B, my point is to say that 90% of all sleep problems can be solved by what you propose is still pretty much a one size fits all solution. You wouldn’t like it if professionals did that so why is it acceptable when we make the same assumptions.?

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  4. Well AA, here’s to you for gently correcting misguided notions on sleep issues. At least this thread didn’t devolve into warm milk, hot bathes and chamomile tea.

    For someone with sleep apnea and silent reflux, having arousals (your brain wakes up, but you don’t) 92 times an hour during REM sleep and in non-REM sleep about 30 times an hour – I completely understand where you are coming from. It was driving me mad. And in my case, CBT almost sealed the deal.

    I tried CBT sleep restriction therapy twice on my own and failed, so I went to the psychologist attached to the sleep clinic. We tried it one more time and he called it before I was going to. I thought I may need to just try harder. Um, no. He saw how it was just more sleep deprivation at that point and stopped it. And , thankfully he sent my PCP a note stating that I don’t have a mental health issue around sleep.

    Not to lead this into a Sleep Apnea thread as there are some really good blogs out there for that, but your sleep clinic sounds a bit odd prioritizing how much you sleep. I forget the name of the questionnaire I am always given, but it asks questions about how tired you are and how likely you are to fall asleep doing things such as driving, watching TV, talking to someone.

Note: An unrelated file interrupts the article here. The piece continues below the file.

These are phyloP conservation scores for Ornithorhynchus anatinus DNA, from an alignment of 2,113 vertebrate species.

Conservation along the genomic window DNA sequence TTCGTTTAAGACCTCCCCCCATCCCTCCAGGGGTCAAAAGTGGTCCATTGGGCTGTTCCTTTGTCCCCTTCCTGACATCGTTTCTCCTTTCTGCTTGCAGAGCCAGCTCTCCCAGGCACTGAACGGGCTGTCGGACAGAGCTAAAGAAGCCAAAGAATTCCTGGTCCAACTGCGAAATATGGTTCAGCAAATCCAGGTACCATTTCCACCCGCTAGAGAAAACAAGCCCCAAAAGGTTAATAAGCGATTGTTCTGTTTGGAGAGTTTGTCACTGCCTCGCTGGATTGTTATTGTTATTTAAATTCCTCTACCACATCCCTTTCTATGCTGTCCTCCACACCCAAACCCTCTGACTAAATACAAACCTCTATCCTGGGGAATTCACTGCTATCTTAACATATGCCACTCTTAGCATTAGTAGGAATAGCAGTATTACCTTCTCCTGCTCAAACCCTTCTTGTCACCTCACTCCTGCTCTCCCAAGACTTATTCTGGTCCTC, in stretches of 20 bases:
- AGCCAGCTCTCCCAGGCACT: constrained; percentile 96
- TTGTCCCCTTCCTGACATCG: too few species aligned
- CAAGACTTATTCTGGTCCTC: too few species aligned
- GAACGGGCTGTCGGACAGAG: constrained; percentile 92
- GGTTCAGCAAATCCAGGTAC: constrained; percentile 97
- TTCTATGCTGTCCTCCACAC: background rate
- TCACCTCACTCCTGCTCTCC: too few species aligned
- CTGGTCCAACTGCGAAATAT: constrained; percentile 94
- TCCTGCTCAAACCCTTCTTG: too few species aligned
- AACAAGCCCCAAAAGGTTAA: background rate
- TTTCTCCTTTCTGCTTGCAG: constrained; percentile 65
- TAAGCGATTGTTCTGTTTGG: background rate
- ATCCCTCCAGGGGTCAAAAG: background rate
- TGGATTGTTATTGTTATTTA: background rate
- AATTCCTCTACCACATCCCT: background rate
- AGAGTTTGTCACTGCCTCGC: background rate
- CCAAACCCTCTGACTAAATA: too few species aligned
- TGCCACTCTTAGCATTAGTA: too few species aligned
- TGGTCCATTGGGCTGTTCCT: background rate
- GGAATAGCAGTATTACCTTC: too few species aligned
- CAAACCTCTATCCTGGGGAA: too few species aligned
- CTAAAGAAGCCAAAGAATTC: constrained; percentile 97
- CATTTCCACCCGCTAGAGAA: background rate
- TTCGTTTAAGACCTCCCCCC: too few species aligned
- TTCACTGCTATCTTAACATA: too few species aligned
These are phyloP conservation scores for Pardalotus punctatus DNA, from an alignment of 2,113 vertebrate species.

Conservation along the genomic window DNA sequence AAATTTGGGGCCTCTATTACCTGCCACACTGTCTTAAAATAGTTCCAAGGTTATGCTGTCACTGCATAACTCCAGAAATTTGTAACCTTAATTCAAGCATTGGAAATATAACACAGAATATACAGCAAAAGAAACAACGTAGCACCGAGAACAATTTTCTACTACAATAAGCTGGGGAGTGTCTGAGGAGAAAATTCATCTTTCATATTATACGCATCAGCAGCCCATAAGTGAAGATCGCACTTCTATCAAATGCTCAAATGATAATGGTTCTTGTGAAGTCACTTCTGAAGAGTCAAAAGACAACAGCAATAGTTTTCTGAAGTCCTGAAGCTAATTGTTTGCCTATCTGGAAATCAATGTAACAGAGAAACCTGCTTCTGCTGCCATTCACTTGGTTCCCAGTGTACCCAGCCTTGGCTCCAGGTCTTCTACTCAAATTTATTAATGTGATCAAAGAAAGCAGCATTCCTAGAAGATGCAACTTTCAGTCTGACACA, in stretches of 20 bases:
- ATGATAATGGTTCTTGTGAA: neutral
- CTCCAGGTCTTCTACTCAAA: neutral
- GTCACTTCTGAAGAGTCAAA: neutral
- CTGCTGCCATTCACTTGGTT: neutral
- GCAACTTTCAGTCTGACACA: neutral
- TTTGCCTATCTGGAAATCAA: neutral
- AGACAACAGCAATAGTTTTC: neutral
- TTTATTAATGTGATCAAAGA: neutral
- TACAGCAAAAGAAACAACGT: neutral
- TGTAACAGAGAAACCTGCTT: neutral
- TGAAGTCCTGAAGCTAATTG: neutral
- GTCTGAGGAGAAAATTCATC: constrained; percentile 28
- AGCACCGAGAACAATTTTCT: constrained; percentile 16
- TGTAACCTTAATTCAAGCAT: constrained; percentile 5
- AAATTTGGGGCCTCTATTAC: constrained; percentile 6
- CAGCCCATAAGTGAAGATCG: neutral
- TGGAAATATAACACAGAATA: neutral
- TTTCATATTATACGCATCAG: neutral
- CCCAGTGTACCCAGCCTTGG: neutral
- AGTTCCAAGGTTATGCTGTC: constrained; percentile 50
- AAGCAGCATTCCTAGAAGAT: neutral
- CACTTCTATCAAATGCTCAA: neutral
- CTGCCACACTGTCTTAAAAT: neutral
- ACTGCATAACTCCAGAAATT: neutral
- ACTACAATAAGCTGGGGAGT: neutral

And, for CPAP tolerance, have you tried nasal pillows? There is no way on earth I could tolerant a mask (tried it when I had a cold), but the nasal pillows are doable. Now I just have to work on the d_mn hose. I think I need a hanger for it to keep it out of my way.

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  5. Anon,

    H-ll would freeze over because I ever tried sleep restriction therapy. Kudos to you for lasting as long as you did.

    I have been to alot of sleep doctors and they all have asked the same question regarding hours of sleep. But they have also asked the questions you are talking about but that also doesn’t necessarily indicate accurately if someone has apnea or not.

    Unfortunately, the nasal pillows are worst for me due to my sinus congestion. Anyway, I am glad it sounds like you are being adequately treated. Am I right?

    B, I stand corrected about Xrem. I still think it is used off label for insomnia but what you described is exactly right.

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    • AA,